Andrew Smith

Artist
Cambridge, Ontario, Canada
THE DIMOTORP
For many decades I have been drawing progressions of polygons. Two ways of arranging them are with sides parallel, or points aligned. Lately, I have been intrigued with alternatives by rotating the shapes. The first was the Protomid. Each of its polygons shares a side with the next one.

The Dimotorp is the opposite of the Protomid. The Protomid (notice the reverse spelling) starts as a triangle on the top and progresses down to a huge, indeterminable-sided polygon (circle). In contrast, the Dimotorp starts as a triangle at its base and progresses, potentially, up to the thinnest infinitely sided polygon. Unlike the Protomid, which has polygons with equal-length sides, the Dimotorp has polygons of decreasing side-length.
Looking Up at the Dimotorp
50 x 50 cm
Mixed Media
2018
This view is from the ground, looking up at the Dimotorp as it almost disappears into the clouds. Theoretically, it could be an infinitely long needle. But, to achieve this, I would have to make the size ratio between the polygons decrease in progression; that would make the structure’s profile a parabola.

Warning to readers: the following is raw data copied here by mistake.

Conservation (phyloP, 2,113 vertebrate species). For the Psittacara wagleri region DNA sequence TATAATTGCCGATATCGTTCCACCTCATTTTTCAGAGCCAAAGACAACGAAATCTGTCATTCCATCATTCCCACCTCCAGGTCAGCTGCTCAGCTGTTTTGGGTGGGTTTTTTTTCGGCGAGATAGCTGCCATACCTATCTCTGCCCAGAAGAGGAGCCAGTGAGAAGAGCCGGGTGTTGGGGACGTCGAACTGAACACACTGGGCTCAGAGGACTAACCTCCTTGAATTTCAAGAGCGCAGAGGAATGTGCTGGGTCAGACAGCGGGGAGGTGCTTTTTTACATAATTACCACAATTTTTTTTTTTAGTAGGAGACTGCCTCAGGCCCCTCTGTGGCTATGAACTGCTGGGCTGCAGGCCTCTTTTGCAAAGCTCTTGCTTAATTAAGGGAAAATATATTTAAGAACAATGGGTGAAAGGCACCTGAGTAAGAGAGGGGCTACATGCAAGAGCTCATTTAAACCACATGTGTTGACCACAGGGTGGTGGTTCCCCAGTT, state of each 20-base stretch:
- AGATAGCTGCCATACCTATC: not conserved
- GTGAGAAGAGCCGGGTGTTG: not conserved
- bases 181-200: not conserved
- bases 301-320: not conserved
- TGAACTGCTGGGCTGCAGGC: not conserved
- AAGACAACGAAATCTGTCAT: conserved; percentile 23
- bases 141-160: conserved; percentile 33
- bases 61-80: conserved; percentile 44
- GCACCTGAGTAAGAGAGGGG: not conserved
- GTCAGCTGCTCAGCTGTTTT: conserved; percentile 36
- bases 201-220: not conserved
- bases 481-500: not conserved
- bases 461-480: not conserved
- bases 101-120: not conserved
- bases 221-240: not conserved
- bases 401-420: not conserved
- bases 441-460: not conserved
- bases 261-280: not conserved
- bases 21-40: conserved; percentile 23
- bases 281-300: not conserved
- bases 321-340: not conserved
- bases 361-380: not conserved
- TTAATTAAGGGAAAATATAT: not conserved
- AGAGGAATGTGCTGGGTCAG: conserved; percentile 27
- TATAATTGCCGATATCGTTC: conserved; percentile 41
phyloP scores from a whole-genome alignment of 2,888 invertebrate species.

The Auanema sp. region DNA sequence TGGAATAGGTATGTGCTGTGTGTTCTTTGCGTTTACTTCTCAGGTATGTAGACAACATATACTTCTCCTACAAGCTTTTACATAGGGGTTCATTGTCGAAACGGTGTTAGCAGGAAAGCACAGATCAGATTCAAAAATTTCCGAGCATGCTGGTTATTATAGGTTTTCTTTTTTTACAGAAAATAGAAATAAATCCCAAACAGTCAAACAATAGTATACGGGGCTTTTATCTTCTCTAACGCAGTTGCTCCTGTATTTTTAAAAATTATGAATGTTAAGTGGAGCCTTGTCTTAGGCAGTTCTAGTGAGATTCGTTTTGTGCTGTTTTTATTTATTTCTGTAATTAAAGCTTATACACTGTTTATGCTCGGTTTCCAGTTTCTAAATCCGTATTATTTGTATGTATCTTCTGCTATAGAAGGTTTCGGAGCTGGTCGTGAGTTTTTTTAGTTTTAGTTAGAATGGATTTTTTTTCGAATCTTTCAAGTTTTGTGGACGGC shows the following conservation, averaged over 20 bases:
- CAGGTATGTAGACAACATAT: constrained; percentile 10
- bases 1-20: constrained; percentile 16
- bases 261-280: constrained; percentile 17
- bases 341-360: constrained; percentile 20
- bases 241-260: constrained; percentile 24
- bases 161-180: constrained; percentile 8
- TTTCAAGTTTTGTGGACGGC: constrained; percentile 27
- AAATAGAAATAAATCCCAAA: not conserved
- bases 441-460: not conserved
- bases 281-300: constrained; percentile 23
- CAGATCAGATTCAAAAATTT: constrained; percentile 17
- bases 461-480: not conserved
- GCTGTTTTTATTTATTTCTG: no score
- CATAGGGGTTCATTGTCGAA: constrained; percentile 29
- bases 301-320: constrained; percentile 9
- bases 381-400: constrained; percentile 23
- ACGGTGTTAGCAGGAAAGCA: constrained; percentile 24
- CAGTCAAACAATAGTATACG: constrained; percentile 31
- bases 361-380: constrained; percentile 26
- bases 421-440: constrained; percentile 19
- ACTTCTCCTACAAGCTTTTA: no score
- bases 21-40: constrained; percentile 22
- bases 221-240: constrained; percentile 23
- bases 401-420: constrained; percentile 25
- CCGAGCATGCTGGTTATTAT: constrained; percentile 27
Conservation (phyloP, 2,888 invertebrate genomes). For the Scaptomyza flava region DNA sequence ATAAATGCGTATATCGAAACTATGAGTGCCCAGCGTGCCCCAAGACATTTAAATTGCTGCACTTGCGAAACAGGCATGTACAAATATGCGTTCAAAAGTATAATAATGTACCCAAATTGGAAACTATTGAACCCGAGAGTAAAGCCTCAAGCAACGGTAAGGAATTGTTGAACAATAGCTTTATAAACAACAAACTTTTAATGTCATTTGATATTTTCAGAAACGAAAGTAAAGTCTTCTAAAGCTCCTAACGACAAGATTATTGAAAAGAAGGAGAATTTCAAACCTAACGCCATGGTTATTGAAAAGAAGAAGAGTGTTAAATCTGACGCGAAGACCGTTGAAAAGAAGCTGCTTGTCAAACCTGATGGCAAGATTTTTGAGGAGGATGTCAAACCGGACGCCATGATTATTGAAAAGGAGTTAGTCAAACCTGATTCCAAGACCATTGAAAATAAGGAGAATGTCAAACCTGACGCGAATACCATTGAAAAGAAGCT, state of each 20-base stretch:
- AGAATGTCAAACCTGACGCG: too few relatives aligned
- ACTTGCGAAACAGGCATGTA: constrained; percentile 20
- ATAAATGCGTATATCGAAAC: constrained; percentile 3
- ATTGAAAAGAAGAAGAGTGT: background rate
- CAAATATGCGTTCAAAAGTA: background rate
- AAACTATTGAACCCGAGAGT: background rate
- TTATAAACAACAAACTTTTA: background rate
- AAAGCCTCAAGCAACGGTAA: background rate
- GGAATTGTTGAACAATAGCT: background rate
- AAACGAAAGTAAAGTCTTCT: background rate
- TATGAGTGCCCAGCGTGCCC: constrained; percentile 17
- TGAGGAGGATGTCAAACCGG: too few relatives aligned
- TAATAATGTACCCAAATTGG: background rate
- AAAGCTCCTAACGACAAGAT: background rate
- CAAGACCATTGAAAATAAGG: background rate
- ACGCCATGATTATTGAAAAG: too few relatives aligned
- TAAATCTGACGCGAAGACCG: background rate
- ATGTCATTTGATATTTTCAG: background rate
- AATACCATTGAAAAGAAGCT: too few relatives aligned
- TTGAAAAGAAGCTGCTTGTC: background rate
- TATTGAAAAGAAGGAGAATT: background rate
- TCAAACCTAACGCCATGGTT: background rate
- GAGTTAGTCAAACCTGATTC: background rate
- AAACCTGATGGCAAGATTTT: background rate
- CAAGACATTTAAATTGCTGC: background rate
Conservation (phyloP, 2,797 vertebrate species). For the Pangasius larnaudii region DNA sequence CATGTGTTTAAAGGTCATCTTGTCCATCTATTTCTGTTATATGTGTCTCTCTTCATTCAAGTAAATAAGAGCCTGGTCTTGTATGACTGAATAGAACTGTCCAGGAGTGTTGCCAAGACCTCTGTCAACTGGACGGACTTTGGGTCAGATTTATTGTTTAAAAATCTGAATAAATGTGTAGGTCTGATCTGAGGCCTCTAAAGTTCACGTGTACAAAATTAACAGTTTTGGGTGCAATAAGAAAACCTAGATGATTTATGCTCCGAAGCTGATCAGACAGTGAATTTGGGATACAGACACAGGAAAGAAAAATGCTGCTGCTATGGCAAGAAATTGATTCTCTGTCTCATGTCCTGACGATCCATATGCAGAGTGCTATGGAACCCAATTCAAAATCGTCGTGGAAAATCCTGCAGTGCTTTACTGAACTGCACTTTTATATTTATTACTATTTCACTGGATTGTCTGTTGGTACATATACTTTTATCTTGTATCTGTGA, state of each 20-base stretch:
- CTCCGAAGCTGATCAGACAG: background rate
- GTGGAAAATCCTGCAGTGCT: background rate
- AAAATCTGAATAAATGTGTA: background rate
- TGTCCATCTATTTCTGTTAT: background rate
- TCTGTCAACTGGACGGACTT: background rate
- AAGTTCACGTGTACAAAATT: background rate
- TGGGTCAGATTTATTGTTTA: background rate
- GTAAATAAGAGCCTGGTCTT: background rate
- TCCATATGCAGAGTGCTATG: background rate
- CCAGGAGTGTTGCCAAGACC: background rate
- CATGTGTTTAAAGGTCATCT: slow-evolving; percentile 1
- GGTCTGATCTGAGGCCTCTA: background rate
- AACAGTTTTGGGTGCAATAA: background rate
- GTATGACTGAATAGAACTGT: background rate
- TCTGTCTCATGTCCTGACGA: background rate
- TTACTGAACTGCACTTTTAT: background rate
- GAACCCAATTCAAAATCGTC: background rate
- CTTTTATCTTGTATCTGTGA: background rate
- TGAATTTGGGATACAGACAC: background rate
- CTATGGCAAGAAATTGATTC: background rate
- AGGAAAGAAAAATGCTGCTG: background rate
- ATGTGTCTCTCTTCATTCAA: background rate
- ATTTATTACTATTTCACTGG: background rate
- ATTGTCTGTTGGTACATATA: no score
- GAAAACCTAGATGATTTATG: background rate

I have extruded each polygon in these two illustrations so they are the same height. If I were to have accelerated their height, the structure would become steeper.

I depicted its floors alternating between red and white for clarity. The odd-numbered layers are a red colour.
Looking Down at the Dimotorp
50 x 50 cm
Mixed Media
2018
Looking down on this Dimotorp, we can see I constructed it with twenty-four polygons. Each shape pivots fifteen degrees from the centre of one of its sides. This illustration is—like the preceding one—truncated after one complete rotation, at the twenty-six-sided cylinder.

The height of the structure is finite because I maintained the same-size ratio between the polygons. I achieved an architectural appearance of a building’s storeys by extruding each polygon the same height.